FROM THE EDITOR
From Imitation to Precision
As I begin my term as editor, my first job is to acknowledge those who have come before me as Journal of Industrial Teacher Education editors. The high quality of JITE was built by their efforts, and it is my goal to continue on this unwavering path of excellence. Closest to my journey is George Rogers. As editor, George mentored me as his associate editor, preparing me for my next step. I am grateful that he graciously and patiently continues to serve the Journal by assisting me as I learn procedures, protocols, and technical production issues.
I believe it is also important to acknowledge other sources that will help me with the continuance of the Journal. The Department of Middle/Secondary Education and Instructional Technology (MSIT) in the College of Education at Georgia State University has encouraged and supported the Journal of Industrial Teacher Education by providing a graduate student position to work on the journal and is contributing office space and computers. My department chair, Dr. Karen Schultz, and my colleagues in MSIT have welcomed the editorship into our department enthusiastically. Without this supportive environment, it would be difficult to produce the Journal.
I am pleased to announce the editorial board for Volume 42. Comprising the board are several individuals who are continuing their terms of service as well as some who will be joining the board. Assuming the pivotal role of associate editor is Richard A. Walter, Pennsylvania State University. He will assume the editorship beginning with Volume 44. Richard brings vital reviewer experience to the position as well as a wealth of knowledge as a published scholar. Returning to the board to assume the role of assistant editor is Richard D. Lakes, Georgia State University. Richard held this editorial board position for Volumes 34 and 35 and has agreed to serve again. Continuing in their positions as assistant editors are James C. Flowers, Ball State University; Andrew E. Schultz, Lincoln Public Schools, Lincoln, Nebraska; and Mary Jo Self, Okalahoma State University. Robert T. Howell, Fort Hays State University, ends his solid service in this position. These individuals have made and will continue to make outstanding contributions to the Journal. Each manuscript that is submitted for review is sent to a member of the editorial board, which means that the quantity of work for these individuals exceeds that of the other reviewers. Also joining the editorial team is Karen Schaefer, Georgia State University, who has agreed to serve as style editor. Karen brings her unique experience as a secondary classroom teacher and Trade & Industrial teacher educator to this position. Shane McDaniel, a graduate student in the MSIT department, is filling the role of editorial assistant. His English and journalism background will be invaluable in this position.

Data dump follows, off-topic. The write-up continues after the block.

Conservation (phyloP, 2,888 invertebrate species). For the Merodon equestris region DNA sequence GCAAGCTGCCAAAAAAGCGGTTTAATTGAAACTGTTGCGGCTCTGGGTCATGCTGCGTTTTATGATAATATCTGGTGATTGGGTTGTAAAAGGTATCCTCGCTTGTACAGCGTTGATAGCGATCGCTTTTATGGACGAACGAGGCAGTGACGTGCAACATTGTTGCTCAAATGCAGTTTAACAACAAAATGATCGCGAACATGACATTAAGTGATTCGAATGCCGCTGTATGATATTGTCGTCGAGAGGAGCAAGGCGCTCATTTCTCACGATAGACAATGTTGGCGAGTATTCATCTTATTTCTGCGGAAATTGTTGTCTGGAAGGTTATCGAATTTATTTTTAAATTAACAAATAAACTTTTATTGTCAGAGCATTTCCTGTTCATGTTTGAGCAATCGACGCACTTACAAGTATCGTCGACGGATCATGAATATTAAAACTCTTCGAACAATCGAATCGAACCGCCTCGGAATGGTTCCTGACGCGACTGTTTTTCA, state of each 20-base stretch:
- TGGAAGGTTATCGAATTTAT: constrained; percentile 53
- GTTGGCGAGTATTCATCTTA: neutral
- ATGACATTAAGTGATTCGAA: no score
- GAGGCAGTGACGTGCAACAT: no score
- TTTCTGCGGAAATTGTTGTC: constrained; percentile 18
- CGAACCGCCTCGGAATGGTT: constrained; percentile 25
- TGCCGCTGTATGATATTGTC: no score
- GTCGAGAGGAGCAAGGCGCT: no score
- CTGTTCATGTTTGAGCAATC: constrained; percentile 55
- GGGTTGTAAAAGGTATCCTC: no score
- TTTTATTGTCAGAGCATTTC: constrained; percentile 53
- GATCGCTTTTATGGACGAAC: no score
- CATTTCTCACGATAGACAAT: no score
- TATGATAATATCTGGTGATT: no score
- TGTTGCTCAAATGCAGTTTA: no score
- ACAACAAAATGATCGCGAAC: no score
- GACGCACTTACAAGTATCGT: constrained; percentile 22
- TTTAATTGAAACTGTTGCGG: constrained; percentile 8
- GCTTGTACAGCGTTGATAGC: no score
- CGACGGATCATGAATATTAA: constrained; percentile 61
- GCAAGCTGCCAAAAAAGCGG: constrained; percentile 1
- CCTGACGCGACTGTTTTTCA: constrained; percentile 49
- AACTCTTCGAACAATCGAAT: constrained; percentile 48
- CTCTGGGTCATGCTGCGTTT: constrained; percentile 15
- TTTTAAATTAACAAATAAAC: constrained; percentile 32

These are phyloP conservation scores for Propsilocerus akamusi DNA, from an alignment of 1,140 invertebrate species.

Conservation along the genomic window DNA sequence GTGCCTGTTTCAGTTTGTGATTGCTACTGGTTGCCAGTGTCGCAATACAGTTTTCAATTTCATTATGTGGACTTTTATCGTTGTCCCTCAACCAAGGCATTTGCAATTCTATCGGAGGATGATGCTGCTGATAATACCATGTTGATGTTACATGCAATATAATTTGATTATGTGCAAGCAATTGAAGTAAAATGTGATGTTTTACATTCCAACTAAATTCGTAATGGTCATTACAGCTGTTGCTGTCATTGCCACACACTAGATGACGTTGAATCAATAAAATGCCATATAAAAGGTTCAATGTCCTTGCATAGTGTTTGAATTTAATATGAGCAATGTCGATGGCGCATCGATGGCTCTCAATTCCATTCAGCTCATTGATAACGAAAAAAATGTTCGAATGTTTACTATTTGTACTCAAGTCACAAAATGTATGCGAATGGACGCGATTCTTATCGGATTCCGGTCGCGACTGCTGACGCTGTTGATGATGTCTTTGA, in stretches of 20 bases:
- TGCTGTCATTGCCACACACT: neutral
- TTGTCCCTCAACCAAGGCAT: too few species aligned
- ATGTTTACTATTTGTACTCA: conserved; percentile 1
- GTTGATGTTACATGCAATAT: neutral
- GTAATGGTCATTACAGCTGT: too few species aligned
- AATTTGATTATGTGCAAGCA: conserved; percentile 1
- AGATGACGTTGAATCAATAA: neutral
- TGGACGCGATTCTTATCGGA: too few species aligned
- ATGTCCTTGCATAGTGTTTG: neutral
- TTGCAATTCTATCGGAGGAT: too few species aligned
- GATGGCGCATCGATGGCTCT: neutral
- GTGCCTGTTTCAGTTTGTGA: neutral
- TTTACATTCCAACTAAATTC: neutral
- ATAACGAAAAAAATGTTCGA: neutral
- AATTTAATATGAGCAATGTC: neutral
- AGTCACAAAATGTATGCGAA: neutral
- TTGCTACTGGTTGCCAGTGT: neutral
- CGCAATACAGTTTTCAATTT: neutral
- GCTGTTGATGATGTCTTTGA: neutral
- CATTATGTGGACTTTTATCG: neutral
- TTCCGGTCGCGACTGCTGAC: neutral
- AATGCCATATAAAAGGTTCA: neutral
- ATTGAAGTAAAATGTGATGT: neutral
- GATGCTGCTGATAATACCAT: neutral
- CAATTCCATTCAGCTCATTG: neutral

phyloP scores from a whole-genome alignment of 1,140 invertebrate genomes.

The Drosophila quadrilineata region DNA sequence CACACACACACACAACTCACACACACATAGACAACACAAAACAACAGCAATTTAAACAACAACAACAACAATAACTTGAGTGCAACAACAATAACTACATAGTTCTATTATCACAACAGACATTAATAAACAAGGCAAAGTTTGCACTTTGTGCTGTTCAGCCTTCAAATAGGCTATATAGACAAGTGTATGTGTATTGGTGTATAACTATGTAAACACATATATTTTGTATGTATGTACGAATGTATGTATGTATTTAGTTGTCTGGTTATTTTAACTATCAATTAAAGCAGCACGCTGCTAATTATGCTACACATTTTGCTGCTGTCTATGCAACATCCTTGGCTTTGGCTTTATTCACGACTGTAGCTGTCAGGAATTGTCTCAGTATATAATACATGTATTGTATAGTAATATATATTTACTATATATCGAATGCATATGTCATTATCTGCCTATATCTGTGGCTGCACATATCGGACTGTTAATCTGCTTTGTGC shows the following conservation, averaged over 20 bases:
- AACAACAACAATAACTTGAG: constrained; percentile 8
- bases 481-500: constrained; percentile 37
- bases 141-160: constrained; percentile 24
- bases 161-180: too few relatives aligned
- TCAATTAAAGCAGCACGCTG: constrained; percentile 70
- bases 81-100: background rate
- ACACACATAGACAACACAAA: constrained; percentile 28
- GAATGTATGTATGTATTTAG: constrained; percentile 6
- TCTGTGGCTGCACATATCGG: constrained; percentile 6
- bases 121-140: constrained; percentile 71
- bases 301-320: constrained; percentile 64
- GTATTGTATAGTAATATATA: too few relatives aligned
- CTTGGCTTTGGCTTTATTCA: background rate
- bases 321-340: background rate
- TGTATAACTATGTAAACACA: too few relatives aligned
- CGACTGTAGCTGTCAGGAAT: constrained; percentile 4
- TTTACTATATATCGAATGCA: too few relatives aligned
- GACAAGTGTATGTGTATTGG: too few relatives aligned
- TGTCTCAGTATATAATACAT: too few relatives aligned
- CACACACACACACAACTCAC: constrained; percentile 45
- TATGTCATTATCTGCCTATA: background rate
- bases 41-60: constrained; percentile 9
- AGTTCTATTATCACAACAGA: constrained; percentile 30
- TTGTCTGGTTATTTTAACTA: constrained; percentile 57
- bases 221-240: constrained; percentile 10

My desire is that during the next two years the Journal will continue engaging the readers by extending their thinking about our profession. In today's complex environment, our role as informed scholars and critical and reflective thinkers will be essential for our continued existence. I encourage our readership to publish their work in JITE and to encourage and mentor new scholars in our areas to publish their work. I would like to especially encourage those who may be new to research and publishing and suggest that JITE regularly needs "Comments," "At Issue," and "Under Review" pieces.